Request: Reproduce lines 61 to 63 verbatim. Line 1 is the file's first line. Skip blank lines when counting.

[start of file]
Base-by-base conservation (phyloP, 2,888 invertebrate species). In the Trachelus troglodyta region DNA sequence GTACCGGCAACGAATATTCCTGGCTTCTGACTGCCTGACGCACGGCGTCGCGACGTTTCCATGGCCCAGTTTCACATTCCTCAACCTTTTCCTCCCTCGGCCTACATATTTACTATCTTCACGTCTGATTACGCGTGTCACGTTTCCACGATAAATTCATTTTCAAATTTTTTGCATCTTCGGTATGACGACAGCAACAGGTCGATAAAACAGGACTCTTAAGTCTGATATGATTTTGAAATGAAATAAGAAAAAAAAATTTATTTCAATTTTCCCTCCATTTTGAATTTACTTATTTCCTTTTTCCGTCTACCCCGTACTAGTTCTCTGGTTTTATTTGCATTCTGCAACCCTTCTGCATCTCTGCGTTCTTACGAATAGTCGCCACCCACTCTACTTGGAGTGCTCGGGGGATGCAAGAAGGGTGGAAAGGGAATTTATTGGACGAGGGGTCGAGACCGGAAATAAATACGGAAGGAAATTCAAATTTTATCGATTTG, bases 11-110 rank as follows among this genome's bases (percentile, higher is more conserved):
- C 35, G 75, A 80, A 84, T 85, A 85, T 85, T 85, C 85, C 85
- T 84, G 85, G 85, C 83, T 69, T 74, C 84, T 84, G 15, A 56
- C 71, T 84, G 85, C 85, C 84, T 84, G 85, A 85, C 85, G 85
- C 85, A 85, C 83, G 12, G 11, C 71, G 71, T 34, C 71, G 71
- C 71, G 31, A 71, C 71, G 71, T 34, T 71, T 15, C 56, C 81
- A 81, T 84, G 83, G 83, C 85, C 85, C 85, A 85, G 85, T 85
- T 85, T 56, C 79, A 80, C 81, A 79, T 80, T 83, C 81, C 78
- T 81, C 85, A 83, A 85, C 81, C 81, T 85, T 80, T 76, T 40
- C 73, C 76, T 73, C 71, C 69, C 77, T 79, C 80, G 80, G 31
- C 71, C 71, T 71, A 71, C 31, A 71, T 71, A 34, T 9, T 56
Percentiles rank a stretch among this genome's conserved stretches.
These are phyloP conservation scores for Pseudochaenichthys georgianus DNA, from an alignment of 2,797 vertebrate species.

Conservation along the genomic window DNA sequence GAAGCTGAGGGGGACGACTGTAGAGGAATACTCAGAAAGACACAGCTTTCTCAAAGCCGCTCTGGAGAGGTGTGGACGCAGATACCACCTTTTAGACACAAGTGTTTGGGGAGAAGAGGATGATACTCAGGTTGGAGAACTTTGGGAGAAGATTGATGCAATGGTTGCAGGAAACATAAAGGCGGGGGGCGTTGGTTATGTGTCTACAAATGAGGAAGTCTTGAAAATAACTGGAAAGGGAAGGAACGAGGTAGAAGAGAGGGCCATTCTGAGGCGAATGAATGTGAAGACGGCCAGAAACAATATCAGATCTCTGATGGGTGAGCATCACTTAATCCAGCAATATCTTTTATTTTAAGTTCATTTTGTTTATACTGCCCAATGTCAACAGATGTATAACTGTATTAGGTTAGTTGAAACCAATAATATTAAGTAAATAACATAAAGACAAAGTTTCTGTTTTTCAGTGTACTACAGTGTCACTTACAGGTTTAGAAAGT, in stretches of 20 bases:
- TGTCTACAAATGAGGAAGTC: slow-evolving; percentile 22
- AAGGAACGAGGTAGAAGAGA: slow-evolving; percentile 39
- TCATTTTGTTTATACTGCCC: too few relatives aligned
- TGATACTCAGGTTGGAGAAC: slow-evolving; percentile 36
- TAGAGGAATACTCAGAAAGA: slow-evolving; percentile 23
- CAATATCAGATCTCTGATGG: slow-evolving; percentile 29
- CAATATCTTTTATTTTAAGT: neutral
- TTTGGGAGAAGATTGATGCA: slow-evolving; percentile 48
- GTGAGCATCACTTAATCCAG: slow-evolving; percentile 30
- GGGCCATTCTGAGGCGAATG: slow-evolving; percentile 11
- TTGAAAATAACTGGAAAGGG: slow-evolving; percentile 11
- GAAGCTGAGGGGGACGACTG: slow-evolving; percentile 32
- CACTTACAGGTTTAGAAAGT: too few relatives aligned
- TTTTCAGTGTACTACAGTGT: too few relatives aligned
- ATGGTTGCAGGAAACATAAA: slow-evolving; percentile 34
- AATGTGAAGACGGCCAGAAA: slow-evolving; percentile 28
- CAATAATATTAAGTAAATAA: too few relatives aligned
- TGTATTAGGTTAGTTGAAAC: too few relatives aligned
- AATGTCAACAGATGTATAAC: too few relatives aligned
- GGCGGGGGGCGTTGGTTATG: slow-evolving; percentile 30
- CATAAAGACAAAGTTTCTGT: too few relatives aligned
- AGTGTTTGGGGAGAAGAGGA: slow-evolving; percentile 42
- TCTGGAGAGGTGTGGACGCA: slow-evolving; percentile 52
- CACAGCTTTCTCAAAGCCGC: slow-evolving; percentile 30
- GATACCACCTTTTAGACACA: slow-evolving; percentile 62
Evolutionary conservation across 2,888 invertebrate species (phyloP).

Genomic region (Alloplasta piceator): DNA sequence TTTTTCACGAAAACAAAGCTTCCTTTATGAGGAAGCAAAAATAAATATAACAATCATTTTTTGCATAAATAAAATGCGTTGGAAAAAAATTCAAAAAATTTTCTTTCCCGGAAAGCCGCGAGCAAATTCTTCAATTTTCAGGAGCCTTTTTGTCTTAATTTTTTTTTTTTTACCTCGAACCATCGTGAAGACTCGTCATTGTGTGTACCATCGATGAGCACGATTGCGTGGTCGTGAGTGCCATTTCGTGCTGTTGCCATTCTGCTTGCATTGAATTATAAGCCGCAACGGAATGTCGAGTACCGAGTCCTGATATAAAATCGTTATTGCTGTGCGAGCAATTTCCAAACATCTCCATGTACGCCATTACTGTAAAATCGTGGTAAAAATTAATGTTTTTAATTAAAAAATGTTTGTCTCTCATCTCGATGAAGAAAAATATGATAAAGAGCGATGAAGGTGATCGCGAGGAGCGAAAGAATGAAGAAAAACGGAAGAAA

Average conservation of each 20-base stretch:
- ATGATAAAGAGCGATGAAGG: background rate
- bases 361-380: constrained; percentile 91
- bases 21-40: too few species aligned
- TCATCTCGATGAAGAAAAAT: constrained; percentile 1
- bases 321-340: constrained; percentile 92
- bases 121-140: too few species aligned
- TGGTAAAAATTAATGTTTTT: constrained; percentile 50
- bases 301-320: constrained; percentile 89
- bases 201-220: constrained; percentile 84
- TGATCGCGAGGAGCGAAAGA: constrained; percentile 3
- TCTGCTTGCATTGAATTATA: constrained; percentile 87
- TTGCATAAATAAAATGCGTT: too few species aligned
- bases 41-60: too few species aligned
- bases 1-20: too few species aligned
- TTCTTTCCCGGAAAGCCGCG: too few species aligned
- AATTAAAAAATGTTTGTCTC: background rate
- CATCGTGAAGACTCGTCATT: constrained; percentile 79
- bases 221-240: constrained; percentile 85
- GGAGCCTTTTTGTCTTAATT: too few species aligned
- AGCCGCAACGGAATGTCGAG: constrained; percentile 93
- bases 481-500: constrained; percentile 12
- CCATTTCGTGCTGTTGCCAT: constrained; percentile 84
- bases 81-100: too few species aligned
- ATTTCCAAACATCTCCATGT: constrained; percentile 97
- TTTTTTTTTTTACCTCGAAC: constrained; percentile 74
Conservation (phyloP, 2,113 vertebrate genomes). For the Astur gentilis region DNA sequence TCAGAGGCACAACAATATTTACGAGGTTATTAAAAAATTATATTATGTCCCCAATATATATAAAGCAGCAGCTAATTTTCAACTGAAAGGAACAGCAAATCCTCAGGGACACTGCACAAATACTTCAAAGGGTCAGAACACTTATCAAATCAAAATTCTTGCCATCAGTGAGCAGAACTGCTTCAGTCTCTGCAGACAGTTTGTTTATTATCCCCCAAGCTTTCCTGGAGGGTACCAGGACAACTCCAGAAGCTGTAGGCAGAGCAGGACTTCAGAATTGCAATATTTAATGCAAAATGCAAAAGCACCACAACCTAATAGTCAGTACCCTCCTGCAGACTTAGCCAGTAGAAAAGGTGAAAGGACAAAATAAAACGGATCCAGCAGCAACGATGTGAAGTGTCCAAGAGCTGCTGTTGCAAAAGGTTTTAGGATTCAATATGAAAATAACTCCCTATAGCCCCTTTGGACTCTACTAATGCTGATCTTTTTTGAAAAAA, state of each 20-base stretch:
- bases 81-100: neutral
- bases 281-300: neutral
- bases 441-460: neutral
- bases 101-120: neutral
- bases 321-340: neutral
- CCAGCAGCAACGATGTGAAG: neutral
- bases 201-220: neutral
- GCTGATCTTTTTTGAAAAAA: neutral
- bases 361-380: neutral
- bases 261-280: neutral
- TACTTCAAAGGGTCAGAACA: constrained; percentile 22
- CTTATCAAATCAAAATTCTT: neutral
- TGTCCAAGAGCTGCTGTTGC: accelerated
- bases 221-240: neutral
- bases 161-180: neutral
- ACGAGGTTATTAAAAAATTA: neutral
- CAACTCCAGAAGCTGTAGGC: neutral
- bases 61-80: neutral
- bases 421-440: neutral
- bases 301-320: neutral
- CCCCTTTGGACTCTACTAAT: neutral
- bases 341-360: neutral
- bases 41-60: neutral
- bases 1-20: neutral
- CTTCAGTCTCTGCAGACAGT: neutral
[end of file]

- GGAGCCTTTTTGTCTTAATT: too few species aligned
- AGCCGCAACGGAATGTCGAG: constrained; percentile 93
- bases 481-500: constrained; percentile 12